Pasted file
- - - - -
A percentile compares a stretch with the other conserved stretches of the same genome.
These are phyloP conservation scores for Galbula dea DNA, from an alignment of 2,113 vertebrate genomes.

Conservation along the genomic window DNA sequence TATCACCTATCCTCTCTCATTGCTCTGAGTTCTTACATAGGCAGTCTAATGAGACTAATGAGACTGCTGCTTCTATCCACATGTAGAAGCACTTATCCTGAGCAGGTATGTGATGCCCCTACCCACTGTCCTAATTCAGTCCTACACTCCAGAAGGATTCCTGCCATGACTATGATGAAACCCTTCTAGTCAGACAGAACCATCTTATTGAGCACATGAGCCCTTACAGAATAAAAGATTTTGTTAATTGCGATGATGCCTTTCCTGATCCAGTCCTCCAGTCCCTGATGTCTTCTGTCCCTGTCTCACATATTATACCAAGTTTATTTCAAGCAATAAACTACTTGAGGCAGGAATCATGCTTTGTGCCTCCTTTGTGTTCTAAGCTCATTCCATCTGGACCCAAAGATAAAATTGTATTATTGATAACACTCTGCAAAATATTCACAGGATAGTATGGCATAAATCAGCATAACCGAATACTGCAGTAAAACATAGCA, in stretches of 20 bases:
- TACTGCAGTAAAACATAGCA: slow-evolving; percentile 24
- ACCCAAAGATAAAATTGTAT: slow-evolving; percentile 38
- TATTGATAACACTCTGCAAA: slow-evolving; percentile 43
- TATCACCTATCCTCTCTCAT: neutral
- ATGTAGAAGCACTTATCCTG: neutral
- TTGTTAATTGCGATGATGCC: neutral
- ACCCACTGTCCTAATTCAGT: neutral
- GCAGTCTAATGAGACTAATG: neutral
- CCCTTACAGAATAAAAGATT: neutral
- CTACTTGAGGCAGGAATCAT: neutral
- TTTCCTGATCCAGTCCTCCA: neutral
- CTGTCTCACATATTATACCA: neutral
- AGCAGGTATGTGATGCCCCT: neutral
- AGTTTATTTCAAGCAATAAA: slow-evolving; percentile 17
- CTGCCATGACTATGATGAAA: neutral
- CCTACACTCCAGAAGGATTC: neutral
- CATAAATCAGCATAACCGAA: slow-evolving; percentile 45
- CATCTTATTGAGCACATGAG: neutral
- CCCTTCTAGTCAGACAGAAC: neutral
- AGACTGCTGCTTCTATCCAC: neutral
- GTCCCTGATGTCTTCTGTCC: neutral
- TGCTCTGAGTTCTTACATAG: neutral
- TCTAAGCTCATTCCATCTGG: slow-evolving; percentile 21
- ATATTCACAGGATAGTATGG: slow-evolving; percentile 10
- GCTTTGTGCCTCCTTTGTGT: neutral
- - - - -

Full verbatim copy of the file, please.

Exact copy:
A percentile compares a stretch with the other conserved stretches of the same genome.
These are phyloP conservation scores for Galbula dea DNA, from an alignment of 2,113 vertebrate genomes.

Conservation along the genomic window DNA sequence TATCACCTATCCTCTCTCATTGCTCTGAGTTCTTACATAGGCAGTCTAATGAGACTAATGAGACTGCTGCTTCTATCCACATGTAGAAGCACTTATCCTGAGCAGGTATGTGATGCCCCTACCCACTGTCCTAATTCAGTCCTACACTCCAGAAGGATTCCTGCCATGACTATGATGAAACCCTTCTAGTCAGACAGAACCATCTTATTGAGCACATGAGCCCTTACAGAATAAAAGATTTTGTTAATTGCGATGATGCCTTTCCTGATCCAGTCCTCCAGTCCCTGATGTCTTCTGTCCCTGTCTCACATATTATACCAAGTTTATTTCAAGCAATAAACTACTTGAGGCAGGAATCATGCTTTGTGCCTCCTTTGTGTTCTAAGCTCATTCCATCTGGACCCAAAGATAAAATTGTATTATTGATAACACTCTGCAAAATATTCACAGGATAGTATGGCATAAATCAGCATAACCGAATACTGCAGTAAAACATAGCA, in stretches of 20 bases:
- TACTGCAGTAAAACATAGCA: slow-evolving; percentile 24
- ACCCAAAGATAAAATTGTAT: slow-evolving; percentile 38
- TATTGATAACACTCTGCAAA: slow-evolving; percentile 43
- TATCACCTATCCTCTCTCAT: neutral
- ATGTAGAAGCACTTATCCTG: neutral
- TTGTTAATTGCGATGATGCC: neutral
- ACCCACTGTCCTAATTCAGT: neutral
- GCAGTCTAATGAGACTAATG: neutral
- CCCTTACAGAATAAAAGATT: neutral
- CTACTTGAGGCAGGAATCAT: neutral
- TTTCCTGATCCAGTCCTCCA: neutral
- CTGTCTCACATATTATACCA: neutral
- AGCAGGTATGTGATGCCCCT: neutral
- AGTTTATTTCAAGCAATAAA: slow-evolving; percentile 17
- CTGCCATGACTATGATGAAA: neutral
- CCTACACTCCAGAAGGATTC: neutral
- CATAAATCAGCATAACCGAA: slow-evolving; percentile 45
- CATCTTATTGAGCACATGAG: neutral
- CCCTTCTAGTCAGACAGAAC: neutral
- AGACTGCTGCTTCTATCCAC: neutral
- GTCCCTGATGTCTTCTGTCC: neutral
- TGCTCTGAGTTCTTACATAG: neutral
- TCTAAGCTCATTCCATCTGG: slow-evolving; percentile 21
- ATATTCACAGGATAGTATGG: slow-evolving; percentile 10
- GCTTTGTGCCTCCTTTGTGT: neutral